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China provides digital trunking system to Nepal police

Xinhua | Updated: 2013-09-02 19:52

KATHMANDU - China has equipped Nepal Police with digital trunking system to enhance policing in the Himalayan republic.

At the inaugural ceremony of the system at the Kathmandu Metropolitan Police Division on Monday, Nepal Police communication chief Amrit Man Shrestha informed that the assistance from the Chinese government was worth more than 34 million RMB.

Besides providing the equipment, the entire installation process was also completed by Chinese professionals in about two years.

Chief of the International Cooperation of the Public Security Ministry of China Liao Jinrong and Chief of Nepal Police Kuber Singh Rana jointly inaugurated the service. Chinese Ambassador to Nepal Wu Chuntai and a host of Chinese delegates were also present on the occasion.

Liao said that China had sent a team to Nepal to work on the project two years ago and the latest technology had been used to build the devices.

"The best advanced technology has been used in the project. It will enhance the social security of Nepal," said Liao, adding that Nepal and China are joined by the same mountains and this cooperation will promote the ever-lasting friendship between the two countries.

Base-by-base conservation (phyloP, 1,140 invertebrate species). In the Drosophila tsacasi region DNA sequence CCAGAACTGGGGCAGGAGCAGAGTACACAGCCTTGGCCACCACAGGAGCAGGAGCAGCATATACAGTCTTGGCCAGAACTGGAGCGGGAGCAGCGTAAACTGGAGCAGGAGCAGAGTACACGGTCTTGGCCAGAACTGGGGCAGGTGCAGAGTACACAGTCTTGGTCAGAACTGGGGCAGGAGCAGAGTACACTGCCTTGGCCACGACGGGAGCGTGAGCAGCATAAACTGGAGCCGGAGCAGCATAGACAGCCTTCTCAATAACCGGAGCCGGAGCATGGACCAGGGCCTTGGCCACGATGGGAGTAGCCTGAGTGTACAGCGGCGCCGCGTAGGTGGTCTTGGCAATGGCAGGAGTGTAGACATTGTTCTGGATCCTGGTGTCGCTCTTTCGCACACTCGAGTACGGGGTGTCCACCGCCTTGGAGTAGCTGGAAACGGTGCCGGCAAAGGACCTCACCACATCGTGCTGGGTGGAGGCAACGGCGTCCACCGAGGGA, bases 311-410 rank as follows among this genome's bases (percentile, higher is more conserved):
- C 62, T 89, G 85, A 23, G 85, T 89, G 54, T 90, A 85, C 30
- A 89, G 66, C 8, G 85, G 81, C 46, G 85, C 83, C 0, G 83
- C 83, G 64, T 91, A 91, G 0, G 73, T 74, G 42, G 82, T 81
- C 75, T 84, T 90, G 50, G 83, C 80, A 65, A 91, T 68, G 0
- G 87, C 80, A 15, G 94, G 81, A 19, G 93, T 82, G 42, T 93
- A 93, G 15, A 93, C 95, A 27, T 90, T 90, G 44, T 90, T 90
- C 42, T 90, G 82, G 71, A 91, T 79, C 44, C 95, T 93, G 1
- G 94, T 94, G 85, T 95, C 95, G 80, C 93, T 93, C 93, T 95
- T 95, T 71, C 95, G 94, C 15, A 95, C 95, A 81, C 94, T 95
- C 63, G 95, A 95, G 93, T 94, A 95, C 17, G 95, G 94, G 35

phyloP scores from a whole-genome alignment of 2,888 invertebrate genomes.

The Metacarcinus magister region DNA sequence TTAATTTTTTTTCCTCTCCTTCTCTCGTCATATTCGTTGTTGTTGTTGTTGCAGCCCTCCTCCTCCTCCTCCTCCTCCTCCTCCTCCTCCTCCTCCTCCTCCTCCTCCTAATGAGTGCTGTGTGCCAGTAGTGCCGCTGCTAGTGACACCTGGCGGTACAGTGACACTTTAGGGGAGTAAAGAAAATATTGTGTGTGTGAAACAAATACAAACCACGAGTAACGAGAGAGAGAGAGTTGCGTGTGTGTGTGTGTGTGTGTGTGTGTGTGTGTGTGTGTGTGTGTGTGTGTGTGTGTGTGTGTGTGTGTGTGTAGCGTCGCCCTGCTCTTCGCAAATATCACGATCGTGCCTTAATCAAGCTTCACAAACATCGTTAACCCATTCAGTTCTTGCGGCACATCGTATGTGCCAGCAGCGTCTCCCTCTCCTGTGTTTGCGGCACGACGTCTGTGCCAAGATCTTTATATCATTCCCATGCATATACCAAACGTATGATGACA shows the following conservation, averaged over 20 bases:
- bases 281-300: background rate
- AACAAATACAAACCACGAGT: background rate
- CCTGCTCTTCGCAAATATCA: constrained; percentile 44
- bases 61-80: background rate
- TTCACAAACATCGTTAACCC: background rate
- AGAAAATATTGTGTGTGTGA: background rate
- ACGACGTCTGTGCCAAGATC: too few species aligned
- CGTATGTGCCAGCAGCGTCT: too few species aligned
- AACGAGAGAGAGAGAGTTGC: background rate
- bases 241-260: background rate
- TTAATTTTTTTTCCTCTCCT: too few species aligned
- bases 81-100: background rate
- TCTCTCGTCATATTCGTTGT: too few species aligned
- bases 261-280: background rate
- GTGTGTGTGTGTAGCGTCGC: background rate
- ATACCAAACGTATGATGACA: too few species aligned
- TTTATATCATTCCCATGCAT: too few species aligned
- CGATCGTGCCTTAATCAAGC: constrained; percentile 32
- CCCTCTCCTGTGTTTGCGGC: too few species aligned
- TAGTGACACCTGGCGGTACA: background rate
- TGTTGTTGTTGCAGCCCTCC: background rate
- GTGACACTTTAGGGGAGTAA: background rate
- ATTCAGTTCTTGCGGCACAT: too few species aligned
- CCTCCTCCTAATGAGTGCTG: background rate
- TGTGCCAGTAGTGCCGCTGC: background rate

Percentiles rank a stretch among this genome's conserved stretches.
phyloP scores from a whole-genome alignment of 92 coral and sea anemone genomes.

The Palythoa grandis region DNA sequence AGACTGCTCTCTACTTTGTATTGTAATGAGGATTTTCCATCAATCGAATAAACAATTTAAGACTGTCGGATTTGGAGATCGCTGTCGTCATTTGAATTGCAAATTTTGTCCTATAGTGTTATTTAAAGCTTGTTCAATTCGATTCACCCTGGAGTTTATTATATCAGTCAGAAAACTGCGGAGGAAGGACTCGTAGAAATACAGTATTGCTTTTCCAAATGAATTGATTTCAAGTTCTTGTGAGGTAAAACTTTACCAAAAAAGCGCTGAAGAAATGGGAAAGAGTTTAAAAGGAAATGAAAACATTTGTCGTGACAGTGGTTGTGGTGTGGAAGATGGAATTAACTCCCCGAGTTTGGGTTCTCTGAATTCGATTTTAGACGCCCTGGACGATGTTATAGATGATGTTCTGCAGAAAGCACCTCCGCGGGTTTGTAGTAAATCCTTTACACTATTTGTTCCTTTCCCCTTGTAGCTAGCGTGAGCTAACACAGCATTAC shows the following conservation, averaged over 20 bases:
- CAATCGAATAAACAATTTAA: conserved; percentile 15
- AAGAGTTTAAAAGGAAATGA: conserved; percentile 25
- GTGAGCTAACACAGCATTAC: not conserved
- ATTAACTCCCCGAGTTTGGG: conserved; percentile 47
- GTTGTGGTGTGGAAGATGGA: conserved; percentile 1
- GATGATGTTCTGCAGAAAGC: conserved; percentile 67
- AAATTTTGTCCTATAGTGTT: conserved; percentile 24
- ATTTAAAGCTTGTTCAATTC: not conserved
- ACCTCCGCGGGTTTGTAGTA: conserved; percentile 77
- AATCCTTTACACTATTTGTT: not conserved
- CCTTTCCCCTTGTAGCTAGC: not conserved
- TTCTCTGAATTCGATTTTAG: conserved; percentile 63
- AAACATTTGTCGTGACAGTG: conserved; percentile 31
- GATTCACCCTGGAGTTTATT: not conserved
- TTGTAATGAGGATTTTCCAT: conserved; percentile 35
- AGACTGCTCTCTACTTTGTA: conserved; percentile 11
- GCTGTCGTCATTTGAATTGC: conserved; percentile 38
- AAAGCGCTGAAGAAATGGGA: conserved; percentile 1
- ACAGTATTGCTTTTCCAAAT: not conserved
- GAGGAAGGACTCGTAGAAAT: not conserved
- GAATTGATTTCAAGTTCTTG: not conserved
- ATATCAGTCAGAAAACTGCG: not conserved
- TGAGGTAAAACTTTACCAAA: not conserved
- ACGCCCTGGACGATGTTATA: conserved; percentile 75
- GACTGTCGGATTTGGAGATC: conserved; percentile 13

Rana thanked the Chinese government for the cooperation, saying it had come at time when the country was preparing for the elections in November. He expressed his confidence that it would help in conducting the elections more safely and smoothly in addition to proving better security to the public every day.

At the moment, the digital trunking system has been installed in three major districts, including, Kathmandu, Pokhara and Sidhupalchowk. Of the three places, equipment worth almost 20 million RMB has been installed in Kathmandu alone.

Explaining further about the new service, Shrestha said that the digital trunking's function was similar to that of a mobile phone. Like the mobile phone that connects to the nearest tower, the digital trucking system also automatically assigns itself to the nearest available radio channels.

In addition, the availability of GPS service inbuilt in the devices will also enable the Nepal Police to locate on the map the exact location of the device holder. The devices have also been integrated in the 66 CCTV cameras installed in Katmandu, making the police more aware of what is happening around.

Shrestha also requested the Nepal Government to set aside at least five percent of the Nepal Police budget for maintenance of the devices.

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